Gómez Pérez Dasmariñas

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Gómez Pérez Dasmariñas y Ribadeneira (1 January 1519 – 25 October 1593[1]) was a Spanish politician, diplomat, military officer and colonial official. He was the seventh governor-general of the Philippines from May or June 1, 1590 to October 25, 1593. The city of Dasmariñas, located 24 km south of Manila, was named after him. Dasmariñas was a member of the Order of Santiago.


Pérez Dasmariñas was born in Viveiro,[2] Galicia, Spain. He was named governor of León on 30 January 1579. There he built the meat market and various fountains and streets. His work there was viewed favorably, and he was promoted to corregidor of Murcia, Lorca, and Cartagena, Spain on 27 September 1584. He held these positions until 1 January 1587. In 1589 he was named governor and captain general of the Philippines by King Philip II. At the same time, Philip increased the salary of the position to 10,000 Castilian ducados per year and made Pérez Dasmariñas a knight of the Order of Santiago.

His orders included the suppression of the Audiencia of Manila, something that had been requested by the Spanish settlers in the Philippines. He also had instructions to establish a garrison of 400 soldiers, paid at His Majesty's expense, for the defense of the colony.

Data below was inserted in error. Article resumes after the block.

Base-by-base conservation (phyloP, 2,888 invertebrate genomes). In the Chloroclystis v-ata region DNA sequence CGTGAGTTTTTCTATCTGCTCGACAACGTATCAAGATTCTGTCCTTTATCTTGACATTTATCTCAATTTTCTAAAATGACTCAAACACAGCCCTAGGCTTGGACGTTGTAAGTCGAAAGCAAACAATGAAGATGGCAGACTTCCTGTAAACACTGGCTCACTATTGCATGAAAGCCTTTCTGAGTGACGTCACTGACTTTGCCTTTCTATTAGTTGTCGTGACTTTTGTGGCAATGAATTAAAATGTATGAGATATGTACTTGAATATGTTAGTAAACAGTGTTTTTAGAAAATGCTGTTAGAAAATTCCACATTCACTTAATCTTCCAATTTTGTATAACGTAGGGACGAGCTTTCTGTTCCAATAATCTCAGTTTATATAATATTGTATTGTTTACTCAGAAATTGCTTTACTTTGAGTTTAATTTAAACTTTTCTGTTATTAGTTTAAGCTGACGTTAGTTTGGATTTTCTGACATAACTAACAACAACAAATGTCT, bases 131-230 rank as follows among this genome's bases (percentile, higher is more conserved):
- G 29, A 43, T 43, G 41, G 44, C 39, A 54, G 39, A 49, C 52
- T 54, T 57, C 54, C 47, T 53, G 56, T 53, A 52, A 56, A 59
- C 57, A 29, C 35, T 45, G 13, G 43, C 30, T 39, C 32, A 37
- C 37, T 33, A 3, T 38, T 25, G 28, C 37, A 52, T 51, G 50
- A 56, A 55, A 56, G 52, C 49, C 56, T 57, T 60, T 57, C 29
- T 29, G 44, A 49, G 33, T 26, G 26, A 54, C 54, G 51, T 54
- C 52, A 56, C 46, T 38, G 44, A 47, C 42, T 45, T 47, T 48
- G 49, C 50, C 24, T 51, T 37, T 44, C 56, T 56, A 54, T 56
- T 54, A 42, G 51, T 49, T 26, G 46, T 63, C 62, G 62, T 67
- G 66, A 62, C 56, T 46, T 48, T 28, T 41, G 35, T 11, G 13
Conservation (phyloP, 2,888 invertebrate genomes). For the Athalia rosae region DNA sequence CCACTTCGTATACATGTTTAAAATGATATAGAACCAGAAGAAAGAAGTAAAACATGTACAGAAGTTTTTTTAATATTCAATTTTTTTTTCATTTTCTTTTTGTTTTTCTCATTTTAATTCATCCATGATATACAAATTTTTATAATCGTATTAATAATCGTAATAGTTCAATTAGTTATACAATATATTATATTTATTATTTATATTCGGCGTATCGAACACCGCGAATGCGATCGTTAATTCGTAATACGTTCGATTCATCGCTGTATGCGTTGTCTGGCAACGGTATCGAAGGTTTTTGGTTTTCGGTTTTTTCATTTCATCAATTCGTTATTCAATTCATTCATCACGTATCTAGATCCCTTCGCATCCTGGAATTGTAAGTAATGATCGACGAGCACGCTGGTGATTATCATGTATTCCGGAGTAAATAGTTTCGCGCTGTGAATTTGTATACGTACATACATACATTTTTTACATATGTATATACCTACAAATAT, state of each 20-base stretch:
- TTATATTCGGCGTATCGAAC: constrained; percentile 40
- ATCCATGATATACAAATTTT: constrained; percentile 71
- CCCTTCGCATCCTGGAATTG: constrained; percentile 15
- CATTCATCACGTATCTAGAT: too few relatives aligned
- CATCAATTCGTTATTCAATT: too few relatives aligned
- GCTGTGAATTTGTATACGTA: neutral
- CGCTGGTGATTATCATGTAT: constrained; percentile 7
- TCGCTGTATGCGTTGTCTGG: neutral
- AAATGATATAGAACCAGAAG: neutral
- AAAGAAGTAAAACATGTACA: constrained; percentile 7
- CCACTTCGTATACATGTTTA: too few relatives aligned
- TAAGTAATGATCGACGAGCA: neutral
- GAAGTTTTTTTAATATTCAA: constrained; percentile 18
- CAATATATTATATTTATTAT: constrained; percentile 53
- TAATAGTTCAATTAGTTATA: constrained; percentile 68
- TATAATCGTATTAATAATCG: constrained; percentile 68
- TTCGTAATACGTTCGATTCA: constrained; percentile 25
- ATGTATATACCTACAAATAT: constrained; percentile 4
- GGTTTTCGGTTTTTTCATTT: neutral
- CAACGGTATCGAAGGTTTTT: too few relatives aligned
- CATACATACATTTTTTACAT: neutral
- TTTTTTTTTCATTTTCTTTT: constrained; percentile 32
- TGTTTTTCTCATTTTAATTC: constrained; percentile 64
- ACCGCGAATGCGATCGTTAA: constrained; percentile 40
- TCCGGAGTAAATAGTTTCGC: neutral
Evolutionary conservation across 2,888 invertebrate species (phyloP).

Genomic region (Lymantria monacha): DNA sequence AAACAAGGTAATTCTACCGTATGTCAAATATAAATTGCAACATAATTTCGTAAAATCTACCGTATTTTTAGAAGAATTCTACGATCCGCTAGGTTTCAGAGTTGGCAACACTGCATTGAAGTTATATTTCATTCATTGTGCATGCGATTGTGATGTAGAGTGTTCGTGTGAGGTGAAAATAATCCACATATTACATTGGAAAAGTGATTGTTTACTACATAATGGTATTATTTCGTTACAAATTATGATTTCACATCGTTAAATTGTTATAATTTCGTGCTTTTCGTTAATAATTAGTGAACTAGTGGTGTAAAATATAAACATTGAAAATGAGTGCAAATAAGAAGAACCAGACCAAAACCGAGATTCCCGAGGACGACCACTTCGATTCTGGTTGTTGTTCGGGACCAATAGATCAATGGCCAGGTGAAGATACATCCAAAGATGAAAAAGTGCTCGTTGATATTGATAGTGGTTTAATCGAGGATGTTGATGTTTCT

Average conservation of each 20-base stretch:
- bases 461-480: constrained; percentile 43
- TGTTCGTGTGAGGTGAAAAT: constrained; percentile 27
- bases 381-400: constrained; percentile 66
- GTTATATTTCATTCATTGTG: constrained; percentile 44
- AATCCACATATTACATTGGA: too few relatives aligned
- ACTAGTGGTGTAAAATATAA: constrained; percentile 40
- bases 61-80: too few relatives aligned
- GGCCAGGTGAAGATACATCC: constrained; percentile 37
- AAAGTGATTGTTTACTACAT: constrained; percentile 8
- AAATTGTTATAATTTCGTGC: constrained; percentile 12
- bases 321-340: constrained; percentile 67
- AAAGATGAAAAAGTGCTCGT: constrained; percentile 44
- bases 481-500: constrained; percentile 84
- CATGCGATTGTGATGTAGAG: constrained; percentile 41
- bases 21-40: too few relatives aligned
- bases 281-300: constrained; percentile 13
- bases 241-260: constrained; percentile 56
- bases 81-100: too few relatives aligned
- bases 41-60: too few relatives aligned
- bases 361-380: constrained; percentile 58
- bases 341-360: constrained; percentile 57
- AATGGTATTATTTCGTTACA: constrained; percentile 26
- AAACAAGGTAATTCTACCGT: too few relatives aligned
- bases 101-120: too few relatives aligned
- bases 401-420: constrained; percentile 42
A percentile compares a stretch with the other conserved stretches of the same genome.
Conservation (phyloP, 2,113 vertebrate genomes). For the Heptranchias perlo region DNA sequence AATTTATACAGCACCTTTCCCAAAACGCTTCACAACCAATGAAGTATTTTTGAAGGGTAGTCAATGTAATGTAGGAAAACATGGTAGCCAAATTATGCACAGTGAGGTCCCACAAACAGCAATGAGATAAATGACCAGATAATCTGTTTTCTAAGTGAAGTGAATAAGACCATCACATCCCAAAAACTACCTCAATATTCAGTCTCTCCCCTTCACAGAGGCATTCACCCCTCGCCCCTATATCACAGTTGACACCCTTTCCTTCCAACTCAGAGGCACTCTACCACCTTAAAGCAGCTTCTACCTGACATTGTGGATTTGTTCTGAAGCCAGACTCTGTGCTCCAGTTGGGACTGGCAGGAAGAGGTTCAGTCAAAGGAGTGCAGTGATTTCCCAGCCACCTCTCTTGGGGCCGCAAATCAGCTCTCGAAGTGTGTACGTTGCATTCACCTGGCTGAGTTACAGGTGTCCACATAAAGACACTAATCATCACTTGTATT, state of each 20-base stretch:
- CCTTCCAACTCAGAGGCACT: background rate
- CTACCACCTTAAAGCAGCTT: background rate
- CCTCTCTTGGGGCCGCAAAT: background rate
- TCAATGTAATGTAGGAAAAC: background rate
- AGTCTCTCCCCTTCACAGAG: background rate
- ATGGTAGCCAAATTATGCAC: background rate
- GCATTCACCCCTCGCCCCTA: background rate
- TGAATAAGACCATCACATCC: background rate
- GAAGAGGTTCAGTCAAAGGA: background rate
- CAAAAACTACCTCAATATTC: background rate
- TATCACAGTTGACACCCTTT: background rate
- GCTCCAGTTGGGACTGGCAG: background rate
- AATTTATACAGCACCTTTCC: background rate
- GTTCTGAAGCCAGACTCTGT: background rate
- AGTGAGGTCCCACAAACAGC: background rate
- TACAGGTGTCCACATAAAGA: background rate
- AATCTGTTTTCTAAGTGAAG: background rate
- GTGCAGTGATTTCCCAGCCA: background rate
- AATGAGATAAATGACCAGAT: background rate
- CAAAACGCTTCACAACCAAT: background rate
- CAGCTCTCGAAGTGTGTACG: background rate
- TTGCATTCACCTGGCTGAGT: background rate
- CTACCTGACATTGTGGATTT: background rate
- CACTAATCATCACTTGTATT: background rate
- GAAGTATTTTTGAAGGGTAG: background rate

Pérez Dasmariñas sailed for New Spain (Mexico) on 8 December 1589, on the same ships as Luis de Velasco (hijo), the newly appointed viceroy of New Spain. Continuing his journey, Pérez Dasmariñas left from Acapulco on 1 March 1590 and arrived in Manila in May, or, according to his own account, on 1 June.

As governor

Upon taking office, he quickly suppressed the Audiencia and established the garrison. He pushed the project to build a stone defensive wall around the city of Manila, so that it was nearly completed by the time of his death in 1593. He rebuilt Fort Santiago, and also had the cathedral of Manila constructed in stone, and encouraged private citizens to build their dwellings in stone.[3]

During his term of office he increased trade with China and improved communication with Spain. He built some galleys for the defense of the coast and suppressed an uprising in Zambales. He sent his son Luis Pérez Dasmariñas at the head of a military expedition to Cagayan, across parts of the island of Luzon never before seen by Spaniards. He also built an artillery foundry in Manila, but because of a lack of skilled founders, this project was not very successful.

In the first year of his administration, he sent the president and the oidores (judges) of the suppressed Audiencia to Spain. However Licenciado Pedro de Rojas, the senior oidor, remained in Manila by order of the king as lieutenant-assessor in matters of justice, until some years later he was appointed alcalde in Mexico City.